Searching something on SO, I stumbled across this question and one of the comments to the most voted answer (the fifth comment to that most voted answer) suggests that
delete p; p = NULL; is an antipattern. I must confess that I happen to use it quite often paring it sometimes\most of the times with the check
if (NULL != p). The Man himself seems to suggest it (please see the
destroy() function example) so I'm really confused to why it might be such a dreaded thing to be considered an antipattern. I use it for the following reasons:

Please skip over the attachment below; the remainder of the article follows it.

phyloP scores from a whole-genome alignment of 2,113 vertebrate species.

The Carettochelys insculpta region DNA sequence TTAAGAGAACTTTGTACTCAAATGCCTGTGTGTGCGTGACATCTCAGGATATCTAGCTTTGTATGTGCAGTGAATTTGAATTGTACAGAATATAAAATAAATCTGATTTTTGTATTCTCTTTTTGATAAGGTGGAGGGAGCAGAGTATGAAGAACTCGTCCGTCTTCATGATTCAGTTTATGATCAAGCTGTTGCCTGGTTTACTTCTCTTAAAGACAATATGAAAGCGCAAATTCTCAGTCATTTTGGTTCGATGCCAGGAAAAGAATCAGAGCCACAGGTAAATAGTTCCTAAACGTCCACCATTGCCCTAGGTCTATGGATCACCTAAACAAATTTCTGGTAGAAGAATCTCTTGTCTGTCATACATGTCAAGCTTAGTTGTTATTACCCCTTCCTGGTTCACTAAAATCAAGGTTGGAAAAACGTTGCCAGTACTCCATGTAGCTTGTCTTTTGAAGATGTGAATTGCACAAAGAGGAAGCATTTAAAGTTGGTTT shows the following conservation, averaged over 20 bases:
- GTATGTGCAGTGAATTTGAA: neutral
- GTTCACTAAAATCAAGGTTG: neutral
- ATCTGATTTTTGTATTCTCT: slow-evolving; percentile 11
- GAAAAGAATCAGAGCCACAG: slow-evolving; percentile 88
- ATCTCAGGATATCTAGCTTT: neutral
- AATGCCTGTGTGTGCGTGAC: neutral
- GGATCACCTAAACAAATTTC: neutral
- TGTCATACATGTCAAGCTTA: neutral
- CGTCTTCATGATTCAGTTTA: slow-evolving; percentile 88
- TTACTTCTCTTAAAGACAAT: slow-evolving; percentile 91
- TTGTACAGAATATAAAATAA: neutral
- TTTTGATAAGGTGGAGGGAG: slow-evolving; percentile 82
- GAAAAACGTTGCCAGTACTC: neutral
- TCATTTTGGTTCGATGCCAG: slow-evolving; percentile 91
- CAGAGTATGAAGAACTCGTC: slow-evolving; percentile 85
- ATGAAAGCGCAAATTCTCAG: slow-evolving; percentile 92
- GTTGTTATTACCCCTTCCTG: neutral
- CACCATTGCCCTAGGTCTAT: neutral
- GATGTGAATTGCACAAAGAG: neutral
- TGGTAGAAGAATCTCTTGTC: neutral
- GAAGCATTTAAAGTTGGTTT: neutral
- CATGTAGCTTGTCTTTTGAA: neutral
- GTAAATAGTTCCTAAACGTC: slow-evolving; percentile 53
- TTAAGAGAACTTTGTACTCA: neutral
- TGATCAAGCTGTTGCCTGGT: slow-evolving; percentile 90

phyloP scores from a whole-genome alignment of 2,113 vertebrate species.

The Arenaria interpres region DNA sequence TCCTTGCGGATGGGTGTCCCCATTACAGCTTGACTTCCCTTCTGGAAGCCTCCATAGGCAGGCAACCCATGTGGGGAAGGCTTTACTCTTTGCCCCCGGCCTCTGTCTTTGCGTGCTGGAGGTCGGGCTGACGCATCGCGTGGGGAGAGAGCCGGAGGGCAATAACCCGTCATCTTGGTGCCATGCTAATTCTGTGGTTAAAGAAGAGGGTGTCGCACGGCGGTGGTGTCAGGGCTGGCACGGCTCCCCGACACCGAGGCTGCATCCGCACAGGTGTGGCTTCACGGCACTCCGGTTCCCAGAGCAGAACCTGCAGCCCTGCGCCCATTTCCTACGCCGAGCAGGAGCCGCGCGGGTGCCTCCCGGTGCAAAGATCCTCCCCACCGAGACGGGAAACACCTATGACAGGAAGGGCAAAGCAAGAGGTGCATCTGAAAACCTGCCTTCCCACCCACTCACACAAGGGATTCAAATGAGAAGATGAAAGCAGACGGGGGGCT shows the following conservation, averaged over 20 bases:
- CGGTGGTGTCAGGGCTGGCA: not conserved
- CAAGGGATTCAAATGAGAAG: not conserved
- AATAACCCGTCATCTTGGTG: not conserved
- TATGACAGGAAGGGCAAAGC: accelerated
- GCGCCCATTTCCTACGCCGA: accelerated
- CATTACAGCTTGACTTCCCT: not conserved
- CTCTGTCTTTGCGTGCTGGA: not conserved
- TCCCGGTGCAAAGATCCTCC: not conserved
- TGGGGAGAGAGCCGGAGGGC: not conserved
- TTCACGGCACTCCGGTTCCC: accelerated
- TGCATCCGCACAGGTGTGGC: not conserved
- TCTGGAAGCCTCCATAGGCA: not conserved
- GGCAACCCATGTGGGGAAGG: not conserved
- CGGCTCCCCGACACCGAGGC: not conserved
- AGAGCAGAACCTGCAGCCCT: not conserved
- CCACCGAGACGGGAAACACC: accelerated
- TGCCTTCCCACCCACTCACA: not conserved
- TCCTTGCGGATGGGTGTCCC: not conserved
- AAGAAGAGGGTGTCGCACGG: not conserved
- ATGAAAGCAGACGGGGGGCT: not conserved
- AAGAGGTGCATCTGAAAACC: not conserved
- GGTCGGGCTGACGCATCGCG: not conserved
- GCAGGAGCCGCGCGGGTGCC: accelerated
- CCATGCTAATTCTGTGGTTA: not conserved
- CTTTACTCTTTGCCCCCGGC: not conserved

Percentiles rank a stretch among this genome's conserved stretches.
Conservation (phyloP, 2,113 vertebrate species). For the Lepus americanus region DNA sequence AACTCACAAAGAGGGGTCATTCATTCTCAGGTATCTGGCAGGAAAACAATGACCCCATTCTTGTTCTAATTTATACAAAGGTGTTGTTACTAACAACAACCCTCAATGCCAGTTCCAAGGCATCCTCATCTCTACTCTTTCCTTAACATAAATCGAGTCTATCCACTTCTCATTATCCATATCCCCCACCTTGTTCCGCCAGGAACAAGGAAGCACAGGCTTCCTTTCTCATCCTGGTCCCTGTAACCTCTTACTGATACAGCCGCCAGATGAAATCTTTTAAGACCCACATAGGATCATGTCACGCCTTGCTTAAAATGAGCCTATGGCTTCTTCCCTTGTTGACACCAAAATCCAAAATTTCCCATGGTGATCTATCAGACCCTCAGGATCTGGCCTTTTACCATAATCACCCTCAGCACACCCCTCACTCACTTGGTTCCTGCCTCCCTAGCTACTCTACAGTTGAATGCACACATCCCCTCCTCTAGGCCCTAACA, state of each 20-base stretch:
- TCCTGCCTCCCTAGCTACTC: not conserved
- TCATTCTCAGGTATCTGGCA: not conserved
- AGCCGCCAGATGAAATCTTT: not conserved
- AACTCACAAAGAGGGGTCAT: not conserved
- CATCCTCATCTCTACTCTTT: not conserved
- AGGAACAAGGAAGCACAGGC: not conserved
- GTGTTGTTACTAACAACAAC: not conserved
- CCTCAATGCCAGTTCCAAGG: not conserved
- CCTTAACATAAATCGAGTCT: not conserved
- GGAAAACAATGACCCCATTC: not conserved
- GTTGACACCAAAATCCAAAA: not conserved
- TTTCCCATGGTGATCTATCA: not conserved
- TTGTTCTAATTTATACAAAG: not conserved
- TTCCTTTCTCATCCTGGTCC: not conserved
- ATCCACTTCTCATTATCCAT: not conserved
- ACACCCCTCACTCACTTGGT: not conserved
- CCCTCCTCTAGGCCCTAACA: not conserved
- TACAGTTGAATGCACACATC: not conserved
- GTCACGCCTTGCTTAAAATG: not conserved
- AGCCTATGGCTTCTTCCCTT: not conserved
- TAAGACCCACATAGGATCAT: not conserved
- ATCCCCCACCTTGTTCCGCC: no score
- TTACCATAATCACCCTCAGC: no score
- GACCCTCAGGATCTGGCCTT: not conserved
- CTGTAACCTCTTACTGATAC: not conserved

- when I'm releasing a resource I also want to kind of invalidate it for further usage and NULL is the right tool to say a pointer is invalid
- I don't want to leave behind dangling pointers
- I want to avoid double\multiple free bugs - deleting a NULL pointer is like a nop but deleting a dangling pointer is like "shooting yourself in the foot"
Please note that I'm not asking the question in the context of the "this" pointer and let's assume we don't live in a perfect C++ world and that legacy code does exist and it has to be maintained, so please do not suggest any kind of smart pointer :).